Data Warehousing
Data Warehouse must contain Relational Data.  DW has size limitations, at some point there's query response degradation.  Requires beefed up server(s).  Costly to host, maintain and enhance.  Good developers are hard to find.  If business rules change or a merger or acquisition, often difficult to merge data with other repositories.  DW has a solid methodology proven over the past 20 years with repeatable patterns.

Data can be relational but not required.  Handles greater volume of data.  Reduced cost based on commodity hardware, licensing and server requirements.  Can integrate into existing Data Warehouses.  Good developers difficult to find.  The number of Hadoop components can be overwhelming and daunting for developers to learn all and stay current.  SQL on Hadoop opens door to existing skill sets, bypassing complex Map Reduce coding.  There's a number of 3rd party offering to leverage.  Hadoop is ever evolving.

Based on the extreme hype over the past year or two, some people including me have suggested the hype factor.  Hadoop did not replace the Data Warehouse.  It enhanced it.  By creating Hybrid Data Warehousing.  The best of both worlds.  Which means that finding the right skill set has gotten even more difficult.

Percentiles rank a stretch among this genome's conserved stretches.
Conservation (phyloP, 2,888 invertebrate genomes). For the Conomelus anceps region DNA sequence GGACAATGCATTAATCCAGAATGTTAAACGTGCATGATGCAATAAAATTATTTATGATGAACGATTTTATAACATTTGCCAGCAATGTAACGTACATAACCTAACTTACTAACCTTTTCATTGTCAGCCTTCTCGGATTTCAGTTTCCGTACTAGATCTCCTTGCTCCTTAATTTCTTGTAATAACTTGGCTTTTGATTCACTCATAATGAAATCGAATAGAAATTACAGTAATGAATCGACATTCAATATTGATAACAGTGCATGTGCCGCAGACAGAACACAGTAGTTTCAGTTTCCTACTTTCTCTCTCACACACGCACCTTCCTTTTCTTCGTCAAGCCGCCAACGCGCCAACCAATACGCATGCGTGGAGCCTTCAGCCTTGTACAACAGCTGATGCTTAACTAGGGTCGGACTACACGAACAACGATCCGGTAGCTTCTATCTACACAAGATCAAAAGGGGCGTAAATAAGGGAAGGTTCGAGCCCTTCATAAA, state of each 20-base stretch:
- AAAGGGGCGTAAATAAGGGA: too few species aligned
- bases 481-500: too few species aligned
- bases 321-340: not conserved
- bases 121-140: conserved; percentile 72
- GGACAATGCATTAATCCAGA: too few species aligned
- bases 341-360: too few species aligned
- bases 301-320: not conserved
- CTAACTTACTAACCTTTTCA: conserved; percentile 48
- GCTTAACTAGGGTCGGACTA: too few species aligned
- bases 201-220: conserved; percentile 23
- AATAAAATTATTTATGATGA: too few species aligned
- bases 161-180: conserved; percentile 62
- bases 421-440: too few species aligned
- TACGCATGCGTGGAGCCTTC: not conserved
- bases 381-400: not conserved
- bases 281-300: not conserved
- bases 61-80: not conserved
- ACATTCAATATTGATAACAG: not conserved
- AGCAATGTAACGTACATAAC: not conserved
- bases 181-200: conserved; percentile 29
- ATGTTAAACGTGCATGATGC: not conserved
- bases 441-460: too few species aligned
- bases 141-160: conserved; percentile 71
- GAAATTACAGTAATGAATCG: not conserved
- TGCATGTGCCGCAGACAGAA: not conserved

My Viewpoint
I see more and more people interested in Hadoop, even the ones who had no idea what is was a few years go.  Many IT people realize they must learn about Hadoop just to stay current.  In contrast, not many of these organizations have production level clusters, they may or may not have 10 node clusters as sandboxes to interrogate data sources, sentiment analysis and process large batch jobs.

Future of Hadoop
Hadoop 1.0 is past.  Hadoop 2.0 is here, including YARN and TEZ and Docker along with the slew of other offerings.  It has fragmented into many pieces, many vendors and no one size fits all solutions.  But there's still a lot of opportunity to be had.  With Machine Learning, building Models for Artificial Intelligence, large volumes of data, processing unstructured and disparate data sources, I feel that Hadoop will be part of my career.  And if you're job consist of collecting, processing, parsing or analyzing data, chances are, it will become part of your skill set as well.


Fiddling over #Hadoop #BigData

When I was a kid, my mother asked if I wanted to play the violin.  Sure, sounds like fun.

So we purchased one.  Brought it home.  Strummed the bow across the bridge.  Didn't sound too good.

Many company's are hopping aboard the Big Data Express.  They download the software, have an IT guy install it.  Not much value.

Soon I began violin lessons.  Learned the scales.  Practiced them over and over.  Soon learned to play twinkle twinkle.

Some company's have imported some internal data sets into Hadoop.  Perhaps in a 10 node cluster.  Perhaps created some HIVE tables, some PIG scripts, maybe even some Streaming data.

After that, I learned to play some intricate songs.  Mozart.  Complex songs with challenging note sequences.  Played concerts at the school.  Switched teachers to learn more advanced songs.  Was eventually one of the better violin players in school.